It wasn't all that long ago when I was given the opportunity to have a look at the HAF 922 from Cooler Master. When the box arrived at the door, my better half was taken by the looks and her words to me were "is that case for me?". I chuckled at first, as she looked like a kid at Christmas when she asked, so I went online to see what the case was all about. After a bit of research I found the chassis did seem to offer some nice options and had great airflow incorporated already. As I reviewed the chassis, I found a few more plusses about the chassis, but the things that stick in my head are that the door's alignment was off when trying to close them, and the lack of interior "blackness". Had those issues been addressed, I think Cooler Master would have hit the nail on the head.
I am proud to say that the HAF 922 spent a few months sitting at the side of her desk, with the red glow of the LED fans. And the thing I liked the most, is once the doors were off, the case was a real pleasure to work in and swap hardware without any undue "procedures" or "special ways" of manipulating the case to get things in and out. In my mind, as the HAF was almost spot on, I am going to be comparing this chassis directly to my HAF experiences and it sets the bar pretty high.
This time Cooler Master has sent the Storm Sniper Black Edition chassis for us to have a look at. My first impressions are that the Sniper is an expanded take on the main HAF 922 chassis, as you will see as the review progresses. They do however separate the two both visually and with the options available between the two. Things like looks and portability are things that all gamers look for, especially if going to LAN events is your cup of tea. Let's get down to the facts and see just how well the scope is dialed in on the Sniper Black Edition chassis.
Specifications, Availability and Pricing
Cooler Master's SGC-6000-KXN1-GP or Storm Sniper Black Edition is an all steel chassis, painted black both on the inside and the outside. The front bezel and top panel are constructed of mostly ABS plastic, also in an all-black motif. The Sniper does incorporate two handles into the top to make it easier to move this 24 pound, empty chassis to any location. Mind you, once your components are installed this weight goes up quite a bit. There are five 5.25' bays that are external, one of which is convertible to a 3.5" drive if you wish to use a floppy drive. On the inside there is room to house up to five 3.5" hard drives as well.
Air flow inside the Sniper is handled by four fans as it arrives to your door, three of which are rather large. I am speaking of the 30mm deep, 200mm blue LED fans that are housed in the front lower section of the front, the door panel, and the top of the chassis. All of these three larger fans also have LED and fan speed controls incorporated, as I will show you in a bit. The set up is configured to pull air in from the front and the door panel, leaving the 200mm fan at the top, and the fourth fan, a 120mm plain fan in the rear of the chassis for additional exhaust.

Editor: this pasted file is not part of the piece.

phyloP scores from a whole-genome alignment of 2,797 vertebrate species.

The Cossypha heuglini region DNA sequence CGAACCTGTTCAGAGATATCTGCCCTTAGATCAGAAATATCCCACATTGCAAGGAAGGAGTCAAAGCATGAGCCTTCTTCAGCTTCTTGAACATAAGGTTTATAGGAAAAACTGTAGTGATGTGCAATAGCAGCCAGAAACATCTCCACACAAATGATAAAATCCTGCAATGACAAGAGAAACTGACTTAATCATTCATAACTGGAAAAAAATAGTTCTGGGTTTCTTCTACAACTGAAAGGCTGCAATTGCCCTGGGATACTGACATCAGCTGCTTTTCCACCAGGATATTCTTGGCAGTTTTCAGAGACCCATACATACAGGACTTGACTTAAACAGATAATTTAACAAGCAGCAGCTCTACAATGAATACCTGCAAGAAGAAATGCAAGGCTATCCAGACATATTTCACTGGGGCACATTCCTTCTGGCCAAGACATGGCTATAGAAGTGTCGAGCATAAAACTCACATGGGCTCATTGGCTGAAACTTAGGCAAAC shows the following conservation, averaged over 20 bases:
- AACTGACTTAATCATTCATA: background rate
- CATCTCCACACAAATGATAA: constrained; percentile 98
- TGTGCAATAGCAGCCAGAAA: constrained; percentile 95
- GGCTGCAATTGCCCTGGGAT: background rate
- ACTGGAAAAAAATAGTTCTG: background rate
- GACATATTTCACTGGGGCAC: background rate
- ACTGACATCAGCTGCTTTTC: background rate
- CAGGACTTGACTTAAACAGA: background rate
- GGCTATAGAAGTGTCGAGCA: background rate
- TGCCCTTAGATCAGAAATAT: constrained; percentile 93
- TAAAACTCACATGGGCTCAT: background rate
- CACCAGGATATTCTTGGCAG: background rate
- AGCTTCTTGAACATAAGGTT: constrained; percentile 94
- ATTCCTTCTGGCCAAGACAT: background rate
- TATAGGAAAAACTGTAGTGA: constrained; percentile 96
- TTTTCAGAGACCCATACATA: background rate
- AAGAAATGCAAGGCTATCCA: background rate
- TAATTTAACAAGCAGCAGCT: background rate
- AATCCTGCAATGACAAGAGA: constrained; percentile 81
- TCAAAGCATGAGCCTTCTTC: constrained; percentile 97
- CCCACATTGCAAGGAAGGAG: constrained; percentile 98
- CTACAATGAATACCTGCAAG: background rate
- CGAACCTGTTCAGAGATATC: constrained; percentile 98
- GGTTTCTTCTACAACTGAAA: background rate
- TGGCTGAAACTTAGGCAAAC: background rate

Locating a Sniper Black Edition isn't all that hard. I should make a funny comment about snipers not being easy to find, but in this case I think we may want to be able to find these Snipers. Doing my usual Google shopping, I found there are quite a few e-tailers offering this chassis at a fairly reasonable price. Right in the middle of all the offerings I found a listing at Newegg for $159.99, plus shipping of course, which they list as being an additional $25. Look around as it is the season to find good deals, even paying a bit more for the case if the shipping is free may still save you some extra beer money. Let's pull this Sniper from the fields and get a good close look at what may be taking shots at us later.
Cooler Master packs the Sniper Black Edition in, of course, an all-black box! There is a view through the scope at the Sniper itself and in the bottom left of the scopes image there is a sticker added to this box stating it includes a Tactics DC game pad.
Continuing the white text on a black background, the specifications chart on this side is displayed in the same fashion.
The rear starts with an image of a SWAT-like Sniper with the main features flanking the right side. At the bottom there are images to go along with some of the more LAN friendly features of the Sniper.
The last side is a bit more on the plain side of things, but does give a good look at the Sniper as it appears powered up.
Removing the cardboard box, I am left with the typical internal packaging found with most chassis'. Styrofoam caps that do a fine job of securing the chassis during shipping are placed on each end and the inner plastic liner; both of which did just fine in getting me a perfect Sniper.
The Cooler Master Storm Sniper Black Edition Mid Tower Case
The Sniper logo is a bold accent to the well ventilated front, black, ABS plastic panel. This panel consists of five removable vented covers for the drive bay half. The bottom houses a 200mm fan behind it, and this mesh area is a removable dust filter that doesn't require the whole front to come off to clean it.
Covering the top is a black, ABS plastic cover that houses the two handles. As we move down, the bumped out style of the door has most of the said bumps cut out and replaced with mesh. This makes the 200mm door fan breathe better and when the lights are down, gives a good look inside the chassis as well. The bottom of the chassis has a matching plastic panel at the top, so it gives the Sniper a "total" finished look.